In addition, if low wages are a means by which less efficient firms compete on price rather than quality and service, then higher wages may increase efficiency by forcing all such firms to change their competitive strategies. The degree to which competition on price remains important will vary between firms and industries, but preventing wage cutting as a route to lower prices might encourage investment in new technologies as a more viable route to lowering costs and prices in the longer term.
There may be a degree of structural change in the size distribution of firms if the NMW increases unit costs in small firms compared with larger firms. What matters to national prosperity in the long term is growth in productivity, so a particular change in this distribution may not matter in economic terms. The key factors to examine at the firm level will be the proportion of wages in overall costs and their ability to pass on cost increases in higher prices. Some structural change is therefore inevitable and the government could play a role in assisting firms and workers to adapt as part of their labour market and industrial policies.
Low pay can also cause high worker turnover and reduced job satisfaction and effort, so that higher wages, so-called ‘efficiency wages’, can reduce these effects and encourage firms to invest in training if they know that workers are likely to be more committed to the job.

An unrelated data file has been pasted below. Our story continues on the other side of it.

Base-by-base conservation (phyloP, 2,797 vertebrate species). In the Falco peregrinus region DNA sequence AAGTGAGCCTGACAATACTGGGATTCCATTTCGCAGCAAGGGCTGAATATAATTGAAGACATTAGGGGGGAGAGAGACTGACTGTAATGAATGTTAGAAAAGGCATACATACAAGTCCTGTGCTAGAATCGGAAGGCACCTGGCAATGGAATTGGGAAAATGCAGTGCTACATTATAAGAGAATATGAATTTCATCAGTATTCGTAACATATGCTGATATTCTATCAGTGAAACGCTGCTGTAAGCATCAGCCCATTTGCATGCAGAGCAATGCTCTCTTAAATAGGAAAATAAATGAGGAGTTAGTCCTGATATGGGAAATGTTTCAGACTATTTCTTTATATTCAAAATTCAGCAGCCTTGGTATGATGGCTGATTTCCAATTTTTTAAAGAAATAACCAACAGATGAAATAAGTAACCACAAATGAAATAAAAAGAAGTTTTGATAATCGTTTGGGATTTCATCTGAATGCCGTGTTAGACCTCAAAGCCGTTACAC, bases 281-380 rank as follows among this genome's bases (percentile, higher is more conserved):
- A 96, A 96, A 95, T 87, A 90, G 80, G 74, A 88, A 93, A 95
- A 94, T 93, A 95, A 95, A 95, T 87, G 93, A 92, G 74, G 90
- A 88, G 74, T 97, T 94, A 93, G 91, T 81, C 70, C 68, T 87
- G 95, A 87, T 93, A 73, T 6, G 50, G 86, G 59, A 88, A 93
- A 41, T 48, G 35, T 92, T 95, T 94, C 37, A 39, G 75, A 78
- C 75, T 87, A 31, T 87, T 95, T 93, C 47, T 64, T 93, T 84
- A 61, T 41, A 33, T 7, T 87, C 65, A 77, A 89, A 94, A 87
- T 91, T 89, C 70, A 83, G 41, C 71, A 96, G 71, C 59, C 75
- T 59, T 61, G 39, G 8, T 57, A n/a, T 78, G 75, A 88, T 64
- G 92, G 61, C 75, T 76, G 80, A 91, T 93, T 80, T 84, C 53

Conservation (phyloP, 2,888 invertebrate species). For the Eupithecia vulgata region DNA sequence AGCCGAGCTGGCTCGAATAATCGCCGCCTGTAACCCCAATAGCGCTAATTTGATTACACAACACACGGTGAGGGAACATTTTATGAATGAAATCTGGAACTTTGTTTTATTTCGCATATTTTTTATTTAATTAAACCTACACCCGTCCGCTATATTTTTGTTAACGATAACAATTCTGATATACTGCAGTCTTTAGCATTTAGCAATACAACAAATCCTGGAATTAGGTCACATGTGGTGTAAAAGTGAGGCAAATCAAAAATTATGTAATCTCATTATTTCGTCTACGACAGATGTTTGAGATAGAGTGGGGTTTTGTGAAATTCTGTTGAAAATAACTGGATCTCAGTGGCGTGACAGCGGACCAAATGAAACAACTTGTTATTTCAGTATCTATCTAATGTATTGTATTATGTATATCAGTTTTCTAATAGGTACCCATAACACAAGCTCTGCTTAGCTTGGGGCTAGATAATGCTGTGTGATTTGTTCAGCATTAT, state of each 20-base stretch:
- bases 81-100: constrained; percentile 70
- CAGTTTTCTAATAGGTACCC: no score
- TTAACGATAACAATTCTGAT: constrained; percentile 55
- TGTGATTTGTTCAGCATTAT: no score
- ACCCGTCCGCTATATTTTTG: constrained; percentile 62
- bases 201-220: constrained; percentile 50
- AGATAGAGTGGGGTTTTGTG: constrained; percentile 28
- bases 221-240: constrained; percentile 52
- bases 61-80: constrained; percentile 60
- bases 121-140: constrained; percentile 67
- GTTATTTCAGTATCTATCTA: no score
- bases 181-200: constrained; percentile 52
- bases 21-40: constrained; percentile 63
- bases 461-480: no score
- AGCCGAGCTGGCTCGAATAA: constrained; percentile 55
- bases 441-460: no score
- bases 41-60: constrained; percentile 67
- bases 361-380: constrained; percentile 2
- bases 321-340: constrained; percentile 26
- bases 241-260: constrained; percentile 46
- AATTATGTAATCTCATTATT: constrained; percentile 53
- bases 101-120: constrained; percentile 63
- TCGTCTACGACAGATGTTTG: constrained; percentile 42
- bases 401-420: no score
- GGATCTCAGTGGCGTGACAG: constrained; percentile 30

Depending on the tax and benefit system, NMWs can reduce the need for income support or wage subsidies provided by the state. In this way, poverty reduction and redistribution is to some extent reduced by regulation, and the size of the state in terms of income and expenditure might be reduced.
Higher wages will also have some effect on demand for goods and services. Studies have shown that the poorest workers tend to spend more locally and on products with a lower import content. Such effects may only be small but can still provide a boost to the economy. On the other hand, if firms paying higher wages are forced to pass on the increased costs in higher prices, these effects can be muted.
One obstacle to higher NMWs can be the highest paid and wealthiest in the economy who often benefit from cheap goods and services provided by the lowest paid. When wages increase for the latter, prices of such products may well increase. An interesting example of this can be found in Norway and Sweden, where although there is no NMW, trade unions play a relatively strong role in society and wages and working conditions are more regulated than the UK or US. Visitors to the Nordics often complain about the high prices in these countries. This may well be an effect of greater regulation, but their societies and economies remain prosperous, and in some way their citizens have accepted that more expensive goods and services are a price worth paying for a greater degree of social justice.
Thus there a number of effects that higher wages for the lowest paid can have, many of them positive. In the end they should be part of a package of policies that encompass labour market, social welfare and industrial policies, which can help firms adjust to paying more, improving efficiency and valuing their workers more highly.